Iran Hosts Concert!

The last remaining threat in the so-called “axis of evil” seems like it may finally be starting to pull its fangs too. Breaking a nearly 30-year ban on Western musicians, Iran has agreed to allow Irish singer Chris de Burgh to perform alongside Iranian pop group Arian for a November concert in the country’s capital of Tehran. Not since the 1979 revolution has a Western singer been allowed the play inside the Islamic Republic. For the most part, pop songs have been altogether blocked from state radio airplay, though instrumental version are sometimes allowed, and even Iranian pop groups have their material carefully scrutinized before they can be sold. Due to such restraints, the black market for pirated versions of Western music has maintained a regular presence on the country’s streets.

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The last remaining threat in the so-called “axis of evil” seems like it may finally be starting to pull its fangs too. Breaking a nearly 30-year ban on Western musicians, Iran has agreed to allow Irish singer Chris de Burgh to perform alongside Iranian pop group Arian for a November concert in the country’s capital of Tehran. Not since the 1979 revolution has a Western singer been allowed the play inside the Islamic Republic. For the most part, pop songs have been altogether blocked from state radio airplay, though instrumental version are sometimes allowed, and even Iranian pop groups have their material carefully scrutinized before they can be sold. Due to such restraints, the black market for pirated versions of Western music has maintained a regular presence on the country’s streets.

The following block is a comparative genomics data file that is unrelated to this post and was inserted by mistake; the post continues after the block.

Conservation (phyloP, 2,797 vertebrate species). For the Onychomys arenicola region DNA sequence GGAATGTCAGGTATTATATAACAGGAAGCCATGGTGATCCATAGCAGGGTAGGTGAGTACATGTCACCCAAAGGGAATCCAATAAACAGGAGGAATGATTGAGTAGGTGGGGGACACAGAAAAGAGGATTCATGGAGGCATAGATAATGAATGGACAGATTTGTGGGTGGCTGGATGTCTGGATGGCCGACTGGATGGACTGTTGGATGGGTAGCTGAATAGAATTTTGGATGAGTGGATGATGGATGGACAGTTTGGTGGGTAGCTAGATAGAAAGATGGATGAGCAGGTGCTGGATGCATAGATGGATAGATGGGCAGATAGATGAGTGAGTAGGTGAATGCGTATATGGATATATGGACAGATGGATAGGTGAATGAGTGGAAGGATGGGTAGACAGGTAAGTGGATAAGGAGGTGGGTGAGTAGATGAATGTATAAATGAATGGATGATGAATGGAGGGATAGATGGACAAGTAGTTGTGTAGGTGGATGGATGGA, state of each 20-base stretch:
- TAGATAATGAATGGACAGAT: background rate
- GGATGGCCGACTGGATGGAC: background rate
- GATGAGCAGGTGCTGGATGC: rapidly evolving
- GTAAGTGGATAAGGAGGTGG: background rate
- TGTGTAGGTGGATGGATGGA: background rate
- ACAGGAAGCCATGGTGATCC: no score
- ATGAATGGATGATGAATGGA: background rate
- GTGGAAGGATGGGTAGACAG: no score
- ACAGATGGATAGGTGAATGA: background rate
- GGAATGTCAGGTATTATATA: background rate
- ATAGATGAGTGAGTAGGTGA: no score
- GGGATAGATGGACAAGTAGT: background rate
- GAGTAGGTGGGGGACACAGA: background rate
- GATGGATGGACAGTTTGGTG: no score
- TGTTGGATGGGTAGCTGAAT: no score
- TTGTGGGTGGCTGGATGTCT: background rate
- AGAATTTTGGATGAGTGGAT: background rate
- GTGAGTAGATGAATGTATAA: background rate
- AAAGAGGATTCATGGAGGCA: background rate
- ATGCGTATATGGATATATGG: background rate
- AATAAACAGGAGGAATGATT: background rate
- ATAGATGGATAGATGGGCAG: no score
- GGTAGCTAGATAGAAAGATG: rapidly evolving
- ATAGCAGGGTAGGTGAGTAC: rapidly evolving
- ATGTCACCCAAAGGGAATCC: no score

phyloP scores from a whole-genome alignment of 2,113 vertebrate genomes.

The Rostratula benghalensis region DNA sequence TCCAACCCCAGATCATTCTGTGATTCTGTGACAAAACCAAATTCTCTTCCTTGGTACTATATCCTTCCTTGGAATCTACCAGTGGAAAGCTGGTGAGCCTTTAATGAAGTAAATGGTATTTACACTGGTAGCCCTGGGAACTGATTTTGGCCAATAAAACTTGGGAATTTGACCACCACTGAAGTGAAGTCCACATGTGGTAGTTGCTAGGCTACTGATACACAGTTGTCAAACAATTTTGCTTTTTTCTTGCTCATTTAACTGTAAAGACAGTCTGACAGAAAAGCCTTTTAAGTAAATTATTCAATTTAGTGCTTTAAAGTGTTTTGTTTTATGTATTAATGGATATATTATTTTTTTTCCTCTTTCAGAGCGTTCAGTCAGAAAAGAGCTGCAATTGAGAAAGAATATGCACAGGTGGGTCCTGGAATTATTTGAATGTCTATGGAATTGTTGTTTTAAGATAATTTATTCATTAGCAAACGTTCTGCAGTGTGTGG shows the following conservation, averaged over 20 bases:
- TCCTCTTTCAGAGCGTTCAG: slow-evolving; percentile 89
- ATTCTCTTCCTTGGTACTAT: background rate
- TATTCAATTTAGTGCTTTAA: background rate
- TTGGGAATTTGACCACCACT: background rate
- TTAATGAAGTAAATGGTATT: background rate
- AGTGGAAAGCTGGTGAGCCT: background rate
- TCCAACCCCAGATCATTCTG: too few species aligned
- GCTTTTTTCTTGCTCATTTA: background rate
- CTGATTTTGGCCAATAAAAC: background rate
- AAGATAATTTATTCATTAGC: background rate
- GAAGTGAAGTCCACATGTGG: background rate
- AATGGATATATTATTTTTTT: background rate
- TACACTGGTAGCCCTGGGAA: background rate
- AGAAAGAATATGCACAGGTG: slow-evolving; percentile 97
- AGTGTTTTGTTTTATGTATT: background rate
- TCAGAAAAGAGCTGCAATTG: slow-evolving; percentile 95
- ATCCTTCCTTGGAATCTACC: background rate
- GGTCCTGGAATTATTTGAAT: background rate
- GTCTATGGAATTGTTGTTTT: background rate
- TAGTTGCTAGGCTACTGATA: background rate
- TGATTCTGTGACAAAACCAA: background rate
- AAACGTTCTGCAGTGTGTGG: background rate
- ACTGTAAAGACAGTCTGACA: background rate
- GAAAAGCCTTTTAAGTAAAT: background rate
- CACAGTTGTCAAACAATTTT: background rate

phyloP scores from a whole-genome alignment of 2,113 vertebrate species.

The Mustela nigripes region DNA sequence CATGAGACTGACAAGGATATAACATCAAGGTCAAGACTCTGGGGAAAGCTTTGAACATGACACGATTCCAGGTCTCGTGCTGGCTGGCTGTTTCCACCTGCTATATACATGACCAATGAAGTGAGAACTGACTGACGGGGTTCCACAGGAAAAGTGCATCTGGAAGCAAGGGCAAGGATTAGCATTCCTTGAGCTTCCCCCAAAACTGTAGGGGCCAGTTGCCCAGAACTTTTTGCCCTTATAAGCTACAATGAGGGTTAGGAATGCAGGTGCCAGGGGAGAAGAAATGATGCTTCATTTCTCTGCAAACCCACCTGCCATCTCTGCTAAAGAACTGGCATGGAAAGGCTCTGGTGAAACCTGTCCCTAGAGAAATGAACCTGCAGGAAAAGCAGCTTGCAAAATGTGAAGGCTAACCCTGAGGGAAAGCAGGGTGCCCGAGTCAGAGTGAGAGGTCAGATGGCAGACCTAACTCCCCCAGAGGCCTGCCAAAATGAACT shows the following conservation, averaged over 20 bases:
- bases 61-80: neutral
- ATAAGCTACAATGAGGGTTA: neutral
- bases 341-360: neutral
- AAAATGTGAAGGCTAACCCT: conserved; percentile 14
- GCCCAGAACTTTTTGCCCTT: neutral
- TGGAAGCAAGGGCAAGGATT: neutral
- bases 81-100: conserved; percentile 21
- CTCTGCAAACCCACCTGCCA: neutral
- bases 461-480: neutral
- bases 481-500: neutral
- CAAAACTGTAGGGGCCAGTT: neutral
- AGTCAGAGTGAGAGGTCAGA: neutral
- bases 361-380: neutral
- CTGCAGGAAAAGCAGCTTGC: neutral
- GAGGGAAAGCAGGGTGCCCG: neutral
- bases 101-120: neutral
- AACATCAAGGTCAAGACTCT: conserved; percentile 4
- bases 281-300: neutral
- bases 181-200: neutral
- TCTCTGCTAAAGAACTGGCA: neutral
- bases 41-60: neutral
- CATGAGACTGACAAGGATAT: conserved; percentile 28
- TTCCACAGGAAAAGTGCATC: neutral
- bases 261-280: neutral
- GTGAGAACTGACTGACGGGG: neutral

The show is set for Azadi Indoor Stadium, which will likely pack its 12,000 seats for de Burgh, who is said to have developed a dedicated fan base in the country. Arian’s manager Mohsen Rajabpour has stated the band and de Burgh have recorded a song called “A Melody for Peace” that was intended, he said, “to reflect the peace-seeking spirit of the Iranian people to the world.” However, de Burgh himself has stressed that the concert is in no way political and merely reflects his “humanist” worldview.

“We are not politically naive… I am not here for any political reasons,” he said. “This has been a dream of mine [to visit Iran] since I was a little boy… I am here to see and play for people.”



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